All of the characters, both innocent and guilty are grounded by life’s “shitty options”, a quote from Franklin that, I think, perfectly emulates the true meaning of the show; making the best of what you’ve got. Critics who have branded Snowfall as glorifying the selling and consumption of cocaine, fail to see how the life these characters ultimately choose to lead is either a last resort or what makes them stand out in a society that will always paint their ‘otherness’ as a negative.

Overall, ‘Snowfall’ presents a gritty and real look into the origins of the crack cocaine epidemic in 1980’s Los Angeles, with a main character who proves to be loving, headstrong and hardworking all at once, even if those qualities are used to sell drugs. Franklin will have you rooting for him no matter what, setting up what I’m sure will be a thrilling season.

Having just been greenlighted for its third season set to start in 2019, you best catch up on the two seasons this great show already has to offer.

WHO: Damson Idris

WHERE: BBC iPlayer

WHEN: Season 1 & 2 now available


WHAT: Black Earth Rising

WHY: In the penultimate episode of the series as Kate and Florence race back to the UK to retrieve their last bit of evidence in Eve’s case file against Patrice Ganimana, someone else will stop at nothing to get there first.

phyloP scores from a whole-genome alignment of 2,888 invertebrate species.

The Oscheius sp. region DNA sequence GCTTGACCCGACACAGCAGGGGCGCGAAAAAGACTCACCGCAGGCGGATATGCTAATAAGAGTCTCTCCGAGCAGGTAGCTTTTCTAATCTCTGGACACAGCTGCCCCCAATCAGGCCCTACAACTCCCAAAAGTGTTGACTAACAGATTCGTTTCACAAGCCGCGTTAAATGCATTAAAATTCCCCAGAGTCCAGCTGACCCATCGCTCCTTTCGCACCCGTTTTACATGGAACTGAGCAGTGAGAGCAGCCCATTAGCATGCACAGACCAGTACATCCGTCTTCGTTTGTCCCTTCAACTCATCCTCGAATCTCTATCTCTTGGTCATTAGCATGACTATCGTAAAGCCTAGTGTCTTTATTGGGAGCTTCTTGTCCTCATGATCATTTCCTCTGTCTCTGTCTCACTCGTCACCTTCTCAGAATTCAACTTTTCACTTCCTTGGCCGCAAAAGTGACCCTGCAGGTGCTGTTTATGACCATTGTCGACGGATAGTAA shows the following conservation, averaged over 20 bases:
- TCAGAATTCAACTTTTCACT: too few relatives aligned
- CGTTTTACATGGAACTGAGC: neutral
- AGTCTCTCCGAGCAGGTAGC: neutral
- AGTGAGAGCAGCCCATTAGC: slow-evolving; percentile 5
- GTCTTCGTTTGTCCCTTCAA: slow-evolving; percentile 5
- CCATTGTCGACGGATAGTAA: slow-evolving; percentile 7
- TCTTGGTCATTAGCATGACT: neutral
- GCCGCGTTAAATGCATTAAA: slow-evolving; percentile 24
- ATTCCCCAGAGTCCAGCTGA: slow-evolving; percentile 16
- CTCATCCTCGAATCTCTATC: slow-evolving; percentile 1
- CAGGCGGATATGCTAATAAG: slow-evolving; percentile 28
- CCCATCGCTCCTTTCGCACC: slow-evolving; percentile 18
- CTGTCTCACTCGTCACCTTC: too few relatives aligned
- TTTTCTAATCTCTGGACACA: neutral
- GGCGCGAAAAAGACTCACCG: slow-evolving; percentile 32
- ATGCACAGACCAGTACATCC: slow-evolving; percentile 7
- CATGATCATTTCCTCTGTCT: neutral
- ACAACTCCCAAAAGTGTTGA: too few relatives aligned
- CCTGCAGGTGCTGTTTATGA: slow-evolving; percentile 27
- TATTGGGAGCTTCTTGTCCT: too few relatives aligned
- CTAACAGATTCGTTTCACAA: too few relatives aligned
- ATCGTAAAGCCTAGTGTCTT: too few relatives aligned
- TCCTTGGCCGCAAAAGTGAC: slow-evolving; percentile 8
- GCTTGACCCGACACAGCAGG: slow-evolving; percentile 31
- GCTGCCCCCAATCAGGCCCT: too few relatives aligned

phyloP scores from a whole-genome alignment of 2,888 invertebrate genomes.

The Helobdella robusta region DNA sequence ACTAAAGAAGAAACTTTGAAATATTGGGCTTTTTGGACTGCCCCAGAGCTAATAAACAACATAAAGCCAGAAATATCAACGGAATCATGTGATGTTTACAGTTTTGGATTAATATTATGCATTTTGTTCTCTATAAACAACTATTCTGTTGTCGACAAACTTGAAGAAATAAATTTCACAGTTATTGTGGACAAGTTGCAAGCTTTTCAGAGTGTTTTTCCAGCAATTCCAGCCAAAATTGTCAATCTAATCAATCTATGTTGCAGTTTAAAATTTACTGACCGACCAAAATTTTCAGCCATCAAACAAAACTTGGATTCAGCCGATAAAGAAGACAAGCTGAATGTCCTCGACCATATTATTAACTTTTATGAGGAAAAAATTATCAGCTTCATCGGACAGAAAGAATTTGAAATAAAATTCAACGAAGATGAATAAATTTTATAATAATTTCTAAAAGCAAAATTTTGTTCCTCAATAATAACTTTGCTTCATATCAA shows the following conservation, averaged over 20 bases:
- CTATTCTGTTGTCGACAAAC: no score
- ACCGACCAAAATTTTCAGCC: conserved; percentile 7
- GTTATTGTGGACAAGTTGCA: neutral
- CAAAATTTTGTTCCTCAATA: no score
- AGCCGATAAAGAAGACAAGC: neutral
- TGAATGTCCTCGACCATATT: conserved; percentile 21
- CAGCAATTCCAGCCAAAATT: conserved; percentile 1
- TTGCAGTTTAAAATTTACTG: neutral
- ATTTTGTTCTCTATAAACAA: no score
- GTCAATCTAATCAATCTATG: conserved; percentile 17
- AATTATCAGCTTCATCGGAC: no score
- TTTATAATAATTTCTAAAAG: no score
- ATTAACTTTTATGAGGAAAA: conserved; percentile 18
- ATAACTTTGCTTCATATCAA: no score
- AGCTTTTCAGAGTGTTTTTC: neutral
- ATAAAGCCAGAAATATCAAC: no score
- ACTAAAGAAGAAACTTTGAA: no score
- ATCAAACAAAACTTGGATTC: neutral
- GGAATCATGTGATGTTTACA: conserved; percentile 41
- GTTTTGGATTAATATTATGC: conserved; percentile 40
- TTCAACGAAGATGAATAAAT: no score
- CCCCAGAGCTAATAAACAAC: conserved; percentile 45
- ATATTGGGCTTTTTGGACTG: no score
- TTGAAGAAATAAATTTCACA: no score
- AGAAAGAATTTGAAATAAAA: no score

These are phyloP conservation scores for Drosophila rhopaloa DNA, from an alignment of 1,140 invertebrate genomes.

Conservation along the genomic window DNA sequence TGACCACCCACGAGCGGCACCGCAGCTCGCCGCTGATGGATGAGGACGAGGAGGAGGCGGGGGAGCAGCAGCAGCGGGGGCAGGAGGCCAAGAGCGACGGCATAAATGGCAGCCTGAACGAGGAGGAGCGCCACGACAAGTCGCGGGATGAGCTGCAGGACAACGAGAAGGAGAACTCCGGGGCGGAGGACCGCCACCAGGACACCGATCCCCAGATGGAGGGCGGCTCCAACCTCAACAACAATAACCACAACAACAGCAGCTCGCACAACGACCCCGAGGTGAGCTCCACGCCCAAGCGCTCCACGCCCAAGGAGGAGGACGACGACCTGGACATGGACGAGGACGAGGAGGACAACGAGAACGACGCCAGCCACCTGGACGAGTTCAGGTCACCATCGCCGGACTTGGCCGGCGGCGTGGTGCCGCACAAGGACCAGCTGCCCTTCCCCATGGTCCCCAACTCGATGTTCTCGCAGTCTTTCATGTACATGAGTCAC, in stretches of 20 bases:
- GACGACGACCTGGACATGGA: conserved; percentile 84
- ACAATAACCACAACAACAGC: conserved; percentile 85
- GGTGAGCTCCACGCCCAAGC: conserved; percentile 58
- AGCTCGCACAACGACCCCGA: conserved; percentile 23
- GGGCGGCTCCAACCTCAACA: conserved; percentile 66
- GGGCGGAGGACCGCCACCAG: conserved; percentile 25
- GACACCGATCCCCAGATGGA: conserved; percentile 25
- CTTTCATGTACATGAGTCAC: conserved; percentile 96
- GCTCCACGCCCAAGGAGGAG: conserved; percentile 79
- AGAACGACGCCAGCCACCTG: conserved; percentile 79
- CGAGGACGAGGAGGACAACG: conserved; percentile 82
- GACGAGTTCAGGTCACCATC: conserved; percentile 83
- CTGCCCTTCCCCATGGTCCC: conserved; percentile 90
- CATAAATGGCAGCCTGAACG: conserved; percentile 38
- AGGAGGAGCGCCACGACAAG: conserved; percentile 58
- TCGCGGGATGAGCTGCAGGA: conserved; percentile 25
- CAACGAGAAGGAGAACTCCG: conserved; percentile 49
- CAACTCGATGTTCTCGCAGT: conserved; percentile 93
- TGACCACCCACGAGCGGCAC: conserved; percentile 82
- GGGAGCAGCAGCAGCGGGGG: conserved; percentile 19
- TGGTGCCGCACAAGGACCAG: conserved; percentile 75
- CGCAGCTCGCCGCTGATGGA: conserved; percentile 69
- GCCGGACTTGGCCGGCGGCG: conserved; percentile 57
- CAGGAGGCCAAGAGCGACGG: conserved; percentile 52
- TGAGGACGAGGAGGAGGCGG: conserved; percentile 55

WHO: Michaela Cole

WHERE: BBC2

WHEN: Monday 22nd October, 9pm. Catch up on BBC iPlayer

Read Jo Hamya’s review of Black Earth Rising here.


WHAT: Informer

WHY: The second episode of the highly anticipated drama sees its lead character Raza struggling with being a police informant, he must find out as much as he can about Big Shot, The London connect of El Adoua. He sinks deeper in as Dadir takes a much deeper interest in his life as he spends more time with him and The Bridgetown Crew.

WHO: Sharron D Clarke, Roger Jean Nsengiyumva, Nabhaan Rizwan, Sunetra Sarker

WHERE: BBC 1

WHEN: Tuesday 23rd October, 9pm


WHAT: Empire

WHY: Cookie and Luscious’ new artist treasure seems to be their way of trouble but she is snatched up by Empire’s new CEO who has some new ideas for the company but will the Lyon family be interested?

WHO: Taraji P Henson, Terrence Howard, Gabourey Sidibe, Trai Byers, Bryshere Gray, Jussie Smollet

WHERE: 5star

WHEN: Thursday 25th October, 10pm


WHAT: Britain’s Forgotten Slave Owners

WHY: Part 2 in the sees David looks at how in 1834 the government arrived at the decision to compensate Britains 46,000 slave owners with the equivalent of 17 billion pounds today. He also investigates exactly what happened to the wealth generated by the slave trade and the compensation pay-out, revealing links to the expansion of the railway network, Britains industrialisation in the 19th century and more.

WHO: David Olusoga

WHERE: BBC4 Also available on BBC iPlayer

WHEN: Thursday 25th October, 11pm


WHAT: Hip-Hop Evolution

WHY: Interviews with influential MCs, DJs and moguls trace the genre’s dynamic evolution from the 1970s through the 1990s in this documentary series.

WHO: MC Hammer, NWA, Wu-Tang, Grandmaster Flash

WHERE: Netflix UK

 

 

TBB’s recommendations by Jade Fakokunde